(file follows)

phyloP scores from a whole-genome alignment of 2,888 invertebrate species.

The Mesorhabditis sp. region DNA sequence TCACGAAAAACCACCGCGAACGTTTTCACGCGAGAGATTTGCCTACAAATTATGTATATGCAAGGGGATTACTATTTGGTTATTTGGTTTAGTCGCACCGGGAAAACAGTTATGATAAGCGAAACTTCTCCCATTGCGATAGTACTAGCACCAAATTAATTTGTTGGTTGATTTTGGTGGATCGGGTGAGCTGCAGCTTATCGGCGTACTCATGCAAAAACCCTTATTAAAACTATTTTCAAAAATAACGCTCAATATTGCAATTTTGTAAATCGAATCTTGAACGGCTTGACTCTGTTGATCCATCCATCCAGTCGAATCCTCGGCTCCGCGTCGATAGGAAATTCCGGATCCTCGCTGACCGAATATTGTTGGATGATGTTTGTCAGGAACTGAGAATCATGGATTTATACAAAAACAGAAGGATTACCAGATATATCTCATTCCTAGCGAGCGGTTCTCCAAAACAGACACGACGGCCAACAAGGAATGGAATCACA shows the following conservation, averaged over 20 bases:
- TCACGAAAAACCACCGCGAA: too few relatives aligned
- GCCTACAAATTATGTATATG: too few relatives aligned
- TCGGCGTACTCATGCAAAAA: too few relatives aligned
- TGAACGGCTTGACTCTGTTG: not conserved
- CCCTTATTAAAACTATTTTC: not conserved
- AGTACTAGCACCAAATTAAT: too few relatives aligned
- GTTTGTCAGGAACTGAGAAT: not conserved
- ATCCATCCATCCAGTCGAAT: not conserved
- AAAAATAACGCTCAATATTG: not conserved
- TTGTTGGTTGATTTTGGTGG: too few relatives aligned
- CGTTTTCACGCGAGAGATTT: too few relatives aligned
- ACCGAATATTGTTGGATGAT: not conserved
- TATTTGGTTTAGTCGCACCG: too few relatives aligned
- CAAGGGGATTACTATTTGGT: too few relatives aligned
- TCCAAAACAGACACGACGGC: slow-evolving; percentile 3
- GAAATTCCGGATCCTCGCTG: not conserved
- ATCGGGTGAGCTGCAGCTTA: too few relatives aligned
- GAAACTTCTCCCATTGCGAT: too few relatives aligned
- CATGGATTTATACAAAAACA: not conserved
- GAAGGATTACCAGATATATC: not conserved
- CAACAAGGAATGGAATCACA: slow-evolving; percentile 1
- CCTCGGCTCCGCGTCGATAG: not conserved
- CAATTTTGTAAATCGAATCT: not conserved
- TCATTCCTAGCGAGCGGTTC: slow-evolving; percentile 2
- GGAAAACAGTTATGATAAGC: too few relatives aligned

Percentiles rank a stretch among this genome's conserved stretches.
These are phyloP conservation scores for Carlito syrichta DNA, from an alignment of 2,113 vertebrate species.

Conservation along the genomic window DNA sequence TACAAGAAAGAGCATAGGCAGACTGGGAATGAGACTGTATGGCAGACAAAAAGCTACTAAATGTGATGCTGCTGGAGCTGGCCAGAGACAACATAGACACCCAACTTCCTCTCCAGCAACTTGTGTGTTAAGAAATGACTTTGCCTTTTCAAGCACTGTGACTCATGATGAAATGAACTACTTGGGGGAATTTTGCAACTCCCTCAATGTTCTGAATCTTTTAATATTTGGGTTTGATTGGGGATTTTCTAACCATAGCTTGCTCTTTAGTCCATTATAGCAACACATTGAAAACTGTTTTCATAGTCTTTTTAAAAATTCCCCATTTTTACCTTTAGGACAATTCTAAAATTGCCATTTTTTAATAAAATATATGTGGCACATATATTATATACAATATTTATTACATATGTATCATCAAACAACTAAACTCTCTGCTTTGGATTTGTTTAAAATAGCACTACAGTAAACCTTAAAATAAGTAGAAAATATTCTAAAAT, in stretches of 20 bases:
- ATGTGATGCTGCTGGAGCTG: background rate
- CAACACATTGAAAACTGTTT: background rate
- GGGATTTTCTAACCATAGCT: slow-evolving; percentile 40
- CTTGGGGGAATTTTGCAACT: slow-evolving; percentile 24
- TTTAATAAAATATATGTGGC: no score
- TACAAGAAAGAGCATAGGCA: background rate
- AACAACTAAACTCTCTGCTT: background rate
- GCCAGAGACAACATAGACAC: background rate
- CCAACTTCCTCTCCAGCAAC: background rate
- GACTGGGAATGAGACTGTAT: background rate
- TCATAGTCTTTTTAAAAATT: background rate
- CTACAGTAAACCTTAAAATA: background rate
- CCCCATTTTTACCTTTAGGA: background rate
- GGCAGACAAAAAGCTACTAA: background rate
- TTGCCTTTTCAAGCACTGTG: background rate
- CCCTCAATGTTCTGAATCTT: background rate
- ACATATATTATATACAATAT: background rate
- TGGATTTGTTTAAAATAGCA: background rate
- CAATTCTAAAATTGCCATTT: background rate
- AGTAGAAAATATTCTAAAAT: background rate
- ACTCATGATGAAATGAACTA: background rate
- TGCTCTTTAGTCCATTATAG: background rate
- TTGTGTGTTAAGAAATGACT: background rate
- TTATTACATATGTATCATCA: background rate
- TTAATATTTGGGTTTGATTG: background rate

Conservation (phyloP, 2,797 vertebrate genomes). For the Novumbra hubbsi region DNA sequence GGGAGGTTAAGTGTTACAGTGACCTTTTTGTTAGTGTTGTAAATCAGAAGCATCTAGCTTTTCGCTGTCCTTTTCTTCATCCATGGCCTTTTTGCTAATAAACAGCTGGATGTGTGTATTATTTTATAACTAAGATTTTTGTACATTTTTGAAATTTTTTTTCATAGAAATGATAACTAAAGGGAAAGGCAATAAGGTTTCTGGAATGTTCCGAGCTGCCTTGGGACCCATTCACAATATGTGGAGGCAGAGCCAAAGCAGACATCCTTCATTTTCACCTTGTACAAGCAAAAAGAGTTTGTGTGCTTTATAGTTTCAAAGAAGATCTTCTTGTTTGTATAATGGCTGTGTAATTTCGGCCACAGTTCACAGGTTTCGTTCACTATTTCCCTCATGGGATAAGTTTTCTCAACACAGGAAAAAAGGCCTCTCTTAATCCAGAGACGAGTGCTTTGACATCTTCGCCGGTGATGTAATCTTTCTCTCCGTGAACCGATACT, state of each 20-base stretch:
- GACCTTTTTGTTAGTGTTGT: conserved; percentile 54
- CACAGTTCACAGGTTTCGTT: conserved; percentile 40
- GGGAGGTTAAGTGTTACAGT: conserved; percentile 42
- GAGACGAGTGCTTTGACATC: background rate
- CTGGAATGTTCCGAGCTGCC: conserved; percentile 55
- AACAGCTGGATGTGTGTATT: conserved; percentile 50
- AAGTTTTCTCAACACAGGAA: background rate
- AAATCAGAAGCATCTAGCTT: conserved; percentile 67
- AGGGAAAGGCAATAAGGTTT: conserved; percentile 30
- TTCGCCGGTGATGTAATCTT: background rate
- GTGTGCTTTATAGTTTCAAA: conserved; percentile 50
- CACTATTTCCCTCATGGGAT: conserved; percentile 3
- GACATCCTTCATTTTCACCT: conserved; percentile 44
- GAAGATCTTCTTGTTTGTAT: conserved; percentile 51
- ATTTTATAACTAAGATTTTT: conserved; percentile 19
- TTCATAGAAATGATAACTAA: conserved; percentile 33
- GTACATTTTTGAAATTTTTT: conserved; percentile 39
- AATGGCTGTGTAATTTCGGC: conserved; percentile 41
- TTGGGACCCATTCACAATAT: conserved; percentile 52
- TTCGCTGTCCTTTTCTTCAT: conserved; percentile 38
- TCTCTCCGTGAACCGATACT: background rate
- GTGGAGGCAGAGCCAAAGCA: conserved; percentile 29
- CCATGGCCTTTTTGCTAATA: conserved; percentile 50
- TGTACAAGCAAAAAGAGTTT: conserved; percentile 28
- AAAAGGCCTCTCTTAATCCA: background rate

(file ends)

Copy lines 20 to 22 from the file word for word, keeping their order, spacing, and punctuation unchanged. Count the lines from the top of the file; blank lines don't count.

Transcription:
- GAAACTTCTCCCATTGCGAT: too few relatives aligned
- CATGGATTTATACAAAAACA: not conserved
- GAAGGATTACCAGATATATC: not conserved